Choosing the right anti-malarial drug

Posted on April 25, 2014

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Every year, World Malaria Day is commemorated on the 25th of April and recognizes global efforts to control malaria. In honor of this effort, I hope to share some information on malaria for U.S residents and travelers.

Malaria is caused by a parasite called Plasmodium vivax (P.vivax), which is transmitted via the bites of infected mosquitoes. Inside the human liver, the parasites multiply and then infect red blood cells causing symptoms such as headache, fever, and vomiting. Without treatment, malaria can disrupt blood flow to vital body organs and become life threatening. In 2010 an estimated 219 million cases of malaria occurred worldwide and 660,000 people died, most (91%) in the African Region.

According to the CDC; every year, millions of US residents travel to countries where malaria is present. About 1,500 cases of malaria are diagnosed in the United States annually, and most are in returned travelers. Travelers to sub-Saharan Africa especially have the greatest risk of both getting malaria and dying from their infection. Here are some tips for the U.S. traveler:

  • Click here to determine if malaria transmission occurs at your destination: For low risk areas, travelers may use mosquito avoidance measures only, and no preventive drugs are needed.
  • Be familiar with the symptoms: If you start feeling fever or flu-like illness while traveling in a malaria-risk area or after returning home (for up to 1 year),seek immediate medical attention.
  • Purchase your antimalarial drugs before travelling overseas: Counterfeit ,and therefore ineffective drugs, are very common in some countries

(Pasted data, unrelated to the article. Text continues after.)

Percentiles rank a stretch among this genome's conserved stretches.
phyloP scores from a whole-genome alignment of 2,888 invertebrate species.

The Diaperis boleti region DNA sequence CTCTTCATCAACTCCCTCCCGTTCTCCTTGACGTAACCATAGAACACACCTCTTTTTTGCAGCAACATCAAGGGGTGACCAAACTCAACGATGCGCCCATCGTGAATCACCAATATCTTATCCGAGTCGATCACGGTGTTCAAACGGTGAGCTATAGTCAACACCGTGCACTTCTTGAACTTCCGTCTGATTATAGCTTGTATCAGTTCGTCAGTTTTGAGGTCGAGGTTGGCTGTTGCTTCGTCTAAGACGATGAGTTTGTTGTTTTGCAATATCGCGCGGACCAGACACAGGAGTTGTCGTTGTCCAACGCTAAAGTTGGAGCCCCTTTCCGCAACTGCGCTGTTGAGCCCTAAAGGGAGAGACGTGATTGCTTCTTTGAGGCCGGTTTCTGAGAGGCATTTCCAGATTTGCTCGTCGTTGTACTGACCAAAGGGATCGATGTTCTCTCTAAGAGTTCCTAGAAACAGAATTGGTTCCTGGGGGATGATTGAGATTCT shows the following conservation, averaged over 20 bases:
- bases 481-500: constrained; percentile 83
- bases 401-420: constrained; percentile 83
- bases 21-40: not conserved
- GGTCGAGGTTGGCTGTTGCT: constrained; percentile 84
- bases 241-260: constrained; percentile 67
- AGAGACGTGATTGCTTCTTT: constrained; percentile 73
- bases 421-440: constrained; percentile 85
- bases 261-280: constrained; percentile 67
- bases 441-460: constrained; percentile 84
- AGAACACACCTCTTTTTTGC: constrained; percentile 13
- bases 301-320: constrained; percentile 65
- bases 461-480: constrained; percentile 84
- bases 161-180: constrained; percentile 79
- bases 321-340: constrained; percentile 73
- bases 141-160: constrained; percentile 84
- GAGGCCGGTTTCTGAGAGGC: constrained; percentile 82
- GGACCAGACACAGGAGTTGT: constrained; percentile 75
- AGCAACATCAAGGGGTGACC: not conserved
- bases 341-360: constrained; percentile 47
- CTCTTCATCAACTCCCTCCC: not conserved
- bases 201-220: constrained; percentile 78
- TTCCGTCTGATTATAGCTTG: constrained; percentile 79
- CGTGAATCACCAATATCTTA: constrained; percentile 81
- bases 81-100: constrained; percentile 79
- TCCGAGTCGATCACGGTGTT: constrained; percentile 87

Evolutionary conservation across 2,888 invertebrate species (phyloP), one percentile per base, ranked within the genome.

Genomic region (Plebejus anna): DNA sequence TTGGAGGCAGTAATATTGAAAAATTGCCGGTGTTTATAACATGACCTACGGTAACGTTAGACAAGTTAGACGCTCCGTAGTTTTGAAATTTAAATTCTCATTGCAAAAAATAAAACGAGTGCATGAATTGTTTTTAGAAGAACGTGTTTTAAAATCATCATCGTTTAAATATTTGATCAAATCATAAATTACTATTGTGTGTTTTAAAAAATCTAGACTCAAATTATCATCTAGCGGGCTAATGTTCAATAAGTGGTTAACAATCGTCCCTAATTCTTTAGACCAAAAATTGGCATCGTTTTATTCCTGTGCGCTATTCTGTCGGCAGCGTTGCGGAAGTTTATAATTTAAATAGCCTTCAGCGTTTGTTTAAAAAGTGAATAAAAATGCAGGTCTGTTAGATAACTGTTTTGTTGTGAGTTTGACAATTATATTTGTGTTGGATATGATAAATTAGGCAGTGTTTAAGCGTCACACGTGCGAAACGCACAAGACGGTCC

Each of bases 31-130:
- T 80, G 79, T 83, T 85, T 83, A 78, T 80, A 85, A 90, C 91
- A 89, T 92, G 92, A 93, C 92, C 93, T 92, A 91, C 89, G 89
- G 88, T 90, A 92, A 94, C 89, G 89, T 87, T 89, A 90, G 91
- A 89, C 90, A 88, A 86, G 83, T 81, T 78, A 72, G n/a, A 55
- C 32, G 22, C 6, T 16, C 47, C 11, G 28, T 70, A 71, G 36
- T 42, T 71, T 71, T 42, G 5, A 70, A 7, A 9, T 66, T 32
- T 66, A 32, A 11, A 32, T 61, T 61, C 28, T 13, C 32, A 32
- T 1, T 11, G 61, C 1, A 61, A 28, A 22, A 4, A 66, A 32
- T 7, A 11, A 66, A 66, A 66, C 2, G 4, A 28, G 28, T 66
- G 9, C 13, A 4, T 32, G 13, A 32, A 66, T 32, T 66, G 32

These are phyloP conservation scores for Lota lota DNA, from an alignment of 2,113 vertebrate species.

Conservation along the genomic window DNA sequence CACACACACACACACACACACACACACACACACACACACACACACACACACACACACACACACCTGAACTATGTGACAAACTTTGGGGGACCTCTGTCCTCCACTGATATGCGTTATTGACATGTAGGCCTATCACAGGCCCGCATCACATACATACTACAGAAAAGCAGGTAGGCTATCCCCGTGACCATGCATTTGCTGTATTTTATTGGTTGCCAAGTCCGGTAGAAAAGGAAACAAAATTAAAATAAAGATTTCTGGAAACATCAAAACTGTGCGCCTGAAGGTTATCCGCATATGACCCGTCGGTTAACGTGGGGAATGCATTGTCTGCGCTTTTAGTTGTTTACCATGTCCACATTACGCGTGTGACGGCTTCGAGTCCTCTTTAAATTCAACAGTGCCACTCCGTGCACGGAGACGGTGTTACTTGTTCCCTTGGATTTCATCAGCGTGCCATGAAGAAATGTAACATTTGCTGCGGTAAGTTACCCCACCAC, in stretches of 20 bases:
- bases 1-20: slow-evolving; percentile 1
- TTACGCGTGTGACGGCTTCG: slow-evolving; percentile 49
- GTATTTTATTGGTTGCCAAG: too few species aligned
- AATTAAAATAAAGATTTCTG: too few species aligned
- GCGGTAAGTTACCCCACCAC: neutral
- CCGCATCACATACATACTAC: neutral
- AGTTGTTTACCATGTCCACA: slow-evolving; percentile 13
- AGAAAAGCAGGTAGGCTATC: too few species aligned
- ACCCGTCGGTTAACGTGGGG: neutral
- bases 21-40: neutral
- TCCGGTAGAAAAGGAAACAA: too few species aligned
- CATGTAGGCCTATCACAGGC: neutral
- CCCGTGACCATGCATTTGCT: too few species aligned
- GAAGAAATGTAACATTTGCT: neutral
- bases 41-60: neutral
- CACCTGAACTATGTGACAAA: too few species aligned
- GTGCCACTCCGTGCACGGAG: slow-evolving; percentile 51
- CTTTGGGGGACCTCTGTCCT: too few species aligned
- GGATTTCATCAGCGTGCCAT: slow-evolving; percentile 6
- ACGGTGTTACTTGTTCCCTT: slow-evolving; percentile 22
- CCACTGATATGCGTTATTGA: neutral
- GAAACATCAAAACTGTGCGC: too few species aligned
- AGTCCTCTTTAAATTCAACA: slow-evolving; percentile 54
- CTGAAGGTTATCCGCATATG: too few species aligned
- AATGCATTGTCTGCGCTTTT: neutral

• Be aware that you may not be able to give blood for a while: If you have recently travelled to a place where malaria transmission occurs, that is usually an exclusion criterion for blood donation
  • No antimalarial drug is 100% protective: Drugs must be combined with mosquito protective measures such as mosquito nets use, insect repellent, long pants and sleeves.
  • Check for drug-drug interactions: Anti malarial drugs may interact with you regular medications, so make sure your pharmacist does a check for you.

There are several drugs recommended for the prevention of malaria, and below I have provided some pros and cons of each. Use this as a guide to know which antimalarial drug is right for you:

ATOVAQUONE/PROGUANIL (MALARONE)

  • Good for last-minute travelers since drug is usually started 1-2 days before travel
  • Dosed daily
  • Good choice for shorter trips because you only have to take the medicine for 7 days after traveling rather than 4 weeks
  • Well tolerated – side effects uncommon
  • Pediatric tablets available

Disadvantages

  • Contraindicated in pregnant and breastfeeding women
  • Contraindicated in severe renal impairment
  • Relatively more expensive (especially for long trips)
  • Daily dosing may be inconvenient (especially in children)

CHLOROQUINE

  • Convenient weekly dosing (good for long trips)